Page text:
Paul Diaz resigns from University of Louisville Board of Trustees

LOUISVILLE, Ky. (WDRB) --  Former Kindred Healthcare CEO Paul Diaz has resigned from the University of Louisville Board of Trustees after less than a year into his six-year term.

In a letter dated Wednesday, Diaz cited Gov. Matt Bevin’s effort to nullify his June 2015 appointment to the board. Bevin says the board does not have enough racial minorities to comply with Kentucky law, and he has asked a judge to undo his predecessor’s latest round of appointments.

But Diaz wrote to Bevin that he “strongly disagree(s)” with the governor’s position that Hispanics are not a racial minority under state law.

“I am a first generation Cuban-American, raised by a single mom, trained as a lawyer and accountant, and formerly CEO of a Fortune 500 company, who substantially benefited from our educational system  and has enjoyed raising three children in Kentucky,” Diaz wrote. “And I am at a loss to understand the purpose of excluding Hispanics from the definition of racial minorities and the goal of diversity more broadly.”

Diaz did not return a call Friday.

The racial composition of the U of L board has been a subject of contention since June, when then-Gov. Steve Beshear’s appointments left the board without an African American member for the first time in decades.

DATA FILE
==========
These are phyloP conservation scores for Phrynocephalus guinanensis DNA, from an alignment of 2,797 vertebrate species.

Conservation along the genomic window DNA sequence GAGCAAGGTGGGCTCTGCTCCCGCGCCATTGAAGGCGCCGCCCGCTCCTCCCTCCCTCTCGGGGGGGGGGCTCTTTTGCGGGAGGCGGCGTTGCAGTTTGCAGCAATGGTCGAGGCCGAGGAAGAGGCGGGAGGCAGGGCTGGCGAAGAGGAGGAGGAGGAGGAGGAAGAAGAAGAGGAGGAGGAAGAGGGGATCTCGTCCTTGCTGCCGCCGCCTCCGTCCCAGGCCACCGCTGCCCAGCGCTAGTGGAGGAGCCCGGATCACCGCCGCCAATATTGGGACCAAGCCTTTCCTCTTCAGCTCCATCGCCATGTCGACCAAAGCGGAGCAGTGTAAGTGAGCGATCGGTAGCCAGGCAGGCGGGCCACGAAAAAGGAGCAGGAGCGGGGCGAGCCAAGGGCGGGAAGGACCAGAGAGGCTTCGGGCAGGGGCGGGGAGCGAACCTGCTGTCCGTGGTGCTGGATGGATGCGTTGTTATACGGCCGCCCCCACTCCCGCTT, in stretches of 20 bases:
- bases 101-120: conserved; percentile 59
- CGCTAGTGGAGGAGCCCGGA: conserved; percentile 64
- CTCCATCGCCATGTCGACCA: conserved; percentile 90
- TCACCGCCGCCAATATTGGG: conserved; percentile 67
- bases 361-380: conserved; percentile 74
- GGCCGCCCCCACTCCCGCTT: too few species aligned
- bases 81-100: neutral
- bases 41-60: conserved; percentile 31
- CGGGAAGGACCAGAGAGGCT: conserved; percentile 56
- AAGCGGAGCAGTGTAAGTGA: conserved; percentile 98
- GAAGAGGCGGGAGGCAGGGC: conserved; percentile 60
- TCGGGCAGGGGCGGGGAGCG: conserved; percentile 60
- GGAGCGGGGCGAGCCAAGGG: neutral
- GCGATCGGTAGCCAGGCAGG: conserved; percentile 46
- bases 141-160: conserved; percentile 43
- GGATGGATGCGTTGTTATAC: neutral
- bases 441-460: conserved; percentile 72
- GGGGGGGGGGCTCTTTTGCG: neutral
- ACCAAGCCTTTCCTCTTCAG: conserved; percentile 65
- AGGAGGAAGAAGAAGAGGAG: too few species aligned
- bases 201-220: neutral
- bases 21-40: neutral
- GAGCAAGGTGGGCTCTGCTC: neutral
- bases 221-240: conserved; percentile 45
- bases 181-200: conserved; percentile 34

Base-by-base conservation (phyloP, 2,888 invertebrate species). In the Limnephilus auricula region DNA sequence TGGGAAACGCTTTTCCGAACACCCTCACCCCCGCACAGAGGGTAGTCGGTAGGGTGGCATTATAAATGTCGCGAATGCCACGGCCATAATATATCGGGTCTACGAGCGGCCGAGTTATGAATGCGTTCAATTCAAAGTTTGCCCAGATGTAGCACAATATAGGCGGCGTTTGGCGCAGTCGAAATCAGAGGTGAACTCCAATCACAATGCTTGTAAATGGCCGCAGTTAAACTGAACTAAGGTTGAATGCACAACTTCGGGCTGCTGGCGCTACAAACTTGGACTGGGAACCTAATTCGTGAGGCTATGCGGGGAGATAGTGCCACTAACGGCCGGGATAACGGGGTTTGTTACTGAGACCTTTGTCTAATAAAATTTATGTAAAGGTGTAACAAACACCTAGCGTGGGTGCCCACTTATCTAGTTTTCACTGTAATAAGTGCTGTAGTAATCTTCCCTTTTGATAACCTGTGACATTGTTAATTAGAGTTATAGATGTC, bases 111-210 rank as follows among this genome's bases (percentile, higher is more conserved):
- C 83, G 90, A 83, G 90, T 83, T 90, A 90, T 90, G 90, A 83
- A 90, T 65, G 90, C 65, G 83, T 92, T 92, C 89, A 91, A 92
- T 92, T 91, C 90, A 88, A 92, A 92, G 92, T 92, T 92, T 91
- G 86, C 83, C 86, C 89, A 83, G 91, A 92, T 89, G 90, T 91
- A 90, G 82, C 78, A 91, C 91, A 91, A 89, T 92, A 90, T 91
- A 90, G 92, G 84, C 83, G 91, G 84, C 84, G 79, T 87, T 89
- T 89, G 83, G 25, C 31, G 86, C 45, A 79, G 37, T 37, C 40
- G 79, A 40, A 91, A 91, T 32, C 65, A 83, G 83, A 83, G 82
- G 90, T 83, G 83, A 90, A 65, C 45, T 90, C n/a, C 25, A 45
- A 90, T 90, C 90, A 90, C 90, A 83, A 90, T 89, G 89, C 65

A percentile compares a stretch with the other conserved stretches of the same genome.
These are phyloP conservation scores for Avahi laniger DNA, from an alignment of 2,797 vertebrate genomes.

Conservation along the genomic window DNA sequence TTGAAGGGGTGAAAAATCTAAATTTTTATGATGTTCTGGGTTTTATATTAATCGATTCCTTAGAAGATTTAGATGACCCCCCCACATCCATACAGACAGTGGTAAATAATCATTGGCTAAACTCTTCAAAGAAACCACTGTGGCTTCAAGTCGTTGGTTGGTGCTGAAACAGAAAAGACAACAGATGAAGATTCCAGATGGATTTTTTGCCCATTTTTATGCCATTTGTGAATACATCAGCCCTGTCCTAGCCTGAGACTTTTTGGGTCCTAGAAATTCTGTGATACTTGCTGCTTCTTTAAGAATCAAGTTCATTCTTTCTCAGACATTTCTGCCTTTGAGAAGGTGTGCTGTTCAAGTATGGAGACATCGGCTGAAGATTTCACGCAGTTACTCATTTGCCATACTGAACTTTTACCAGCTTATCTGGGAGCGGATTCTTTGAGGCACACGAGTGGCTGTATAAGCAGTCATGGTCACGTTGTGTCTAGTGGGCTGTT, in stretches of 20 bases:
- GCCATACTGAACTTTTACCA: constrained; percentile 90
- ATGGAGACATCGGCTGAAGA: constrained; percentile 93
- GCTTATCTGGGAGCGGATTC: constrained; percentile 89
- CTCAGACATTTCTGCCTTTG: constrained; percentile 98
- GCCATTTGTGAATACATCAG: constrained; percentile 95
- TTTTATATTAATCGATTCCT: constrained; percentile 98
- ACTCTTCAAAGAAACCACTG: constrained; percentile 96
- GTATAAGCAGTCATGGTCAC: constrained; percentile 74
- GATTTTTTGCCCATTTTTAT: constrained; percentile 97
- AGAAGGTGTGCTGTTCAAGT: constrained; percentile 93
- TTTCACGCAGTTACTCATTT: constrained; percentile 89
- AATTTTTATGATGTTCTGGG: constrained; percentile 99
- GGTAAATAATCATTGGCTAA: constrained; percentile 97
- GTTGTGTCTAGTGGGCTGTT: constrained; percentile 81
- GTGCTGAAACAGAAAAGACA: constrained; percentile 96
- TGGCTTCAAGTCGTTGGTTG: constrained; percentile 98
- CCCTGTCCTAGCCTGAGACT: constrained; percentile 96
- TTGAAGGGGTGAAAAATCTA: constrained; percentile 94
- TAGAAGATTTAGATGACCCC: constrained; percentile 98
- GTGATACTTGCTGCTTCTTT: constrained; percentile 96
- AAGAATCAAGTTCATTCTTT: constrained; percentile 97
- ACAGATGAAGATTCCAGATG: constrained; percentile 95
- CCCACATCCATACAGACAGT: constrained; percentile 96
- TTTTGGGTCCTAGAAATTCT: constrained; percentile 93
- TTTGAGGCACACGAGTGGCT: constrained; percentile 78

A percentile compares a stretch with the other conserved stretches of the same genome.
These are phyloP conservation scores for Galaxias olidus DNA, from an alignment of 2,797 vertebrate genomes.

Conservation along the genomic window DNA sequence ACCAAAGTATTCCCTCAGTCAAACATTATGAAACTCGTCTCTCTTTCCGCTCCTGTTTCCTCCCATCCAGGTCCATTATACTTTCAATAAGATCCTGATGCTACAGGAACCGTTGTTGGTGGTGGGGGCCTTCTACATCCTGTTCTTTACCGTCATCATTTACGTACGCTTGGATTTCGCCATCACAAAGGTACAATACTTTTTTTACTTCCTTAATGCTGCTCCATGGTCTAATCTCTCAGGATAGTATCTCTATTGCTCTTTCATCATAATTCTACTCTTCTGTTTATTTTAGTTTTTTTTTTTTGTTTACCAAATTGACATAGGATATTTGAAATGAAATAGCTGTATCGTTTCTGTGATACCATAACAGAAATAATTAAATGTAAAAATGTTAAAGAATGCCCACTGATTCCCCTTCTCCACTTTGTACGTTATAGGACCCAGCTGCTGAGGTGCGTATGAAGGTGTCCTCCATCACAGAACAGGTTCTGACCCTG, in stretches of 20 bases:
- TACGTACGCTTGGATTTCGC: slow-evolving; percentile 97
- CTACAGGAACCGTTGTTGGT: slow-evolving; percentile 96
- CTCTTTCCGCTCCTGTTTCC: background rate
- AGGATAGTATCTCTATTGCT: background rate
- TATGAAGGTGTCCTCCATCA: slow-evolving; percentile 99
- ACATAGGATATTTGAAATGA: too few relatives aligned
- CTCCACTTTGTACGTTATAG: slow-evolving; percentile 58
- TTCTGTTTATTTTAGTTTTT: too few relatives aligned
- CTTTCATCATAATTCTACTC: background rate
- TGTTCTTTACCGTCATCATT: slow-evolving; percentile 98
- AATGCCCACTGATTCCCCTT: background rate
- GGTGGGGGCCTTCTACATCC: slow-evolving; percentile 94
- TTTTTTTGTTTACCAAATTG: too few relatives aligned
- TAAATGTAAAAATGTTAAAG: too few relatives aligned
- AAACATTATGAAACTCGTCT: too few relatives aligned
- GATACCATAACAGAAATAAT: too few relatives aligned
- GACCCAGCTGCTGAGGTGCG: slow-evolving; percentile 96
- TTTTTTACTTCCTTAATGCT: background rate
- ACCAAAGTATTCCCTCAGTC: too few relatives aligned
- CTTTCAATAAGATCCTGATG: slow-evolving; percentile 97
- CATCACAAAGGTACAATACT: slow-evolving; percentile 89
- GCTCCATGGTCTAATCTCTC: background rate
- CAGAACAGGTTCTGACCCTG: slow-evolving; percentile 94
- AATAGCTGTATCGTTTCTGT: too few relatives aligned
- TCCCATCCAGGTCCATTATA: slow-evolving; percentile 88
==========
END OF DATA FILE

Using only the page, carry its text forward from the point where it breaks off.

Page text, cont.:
Attorney General Jack Conway ruled last year that Beshear erred, leading to a resignation and the appointment of a black member, William Summers.

Conway’s office said Diaz counts as a racial minority for purposes of the law, but the Bevin administration disagrees. The Bevin administration also interprets the law more stringently, arguing that at least three of the board’s 17 appointed members must be racial minorities, meaning two additional minorities are needed.

In a lawsuit last year, the Kentucky Justice Resource Center asked a judge to nullify Beshear’s most recent round of appointments to the board, including Diaz’s. Bevin’s administration repeated that request last month, saying they agree with the Justice Resource Center’s claim.

Diaz’s resignation puts the board one step closer to complying with the law, Bevin’s general counsel Steve Pitt wrote in an email to WDRB News on Friday.

“The law requires three Board members of racial minority. It currently contains only one. We are appreciative of Mr. Diaz’s voluntary action,” Pitt wrote. “Another voluntary resignation would trigger the nominating commission’s ability to accept applications for two vacancies,  provide the Governor with three names for each vacancy (which would hopefully include persons of racial minority), and allow the Governor to make two appointments that would bring the Board into racial balance.” 

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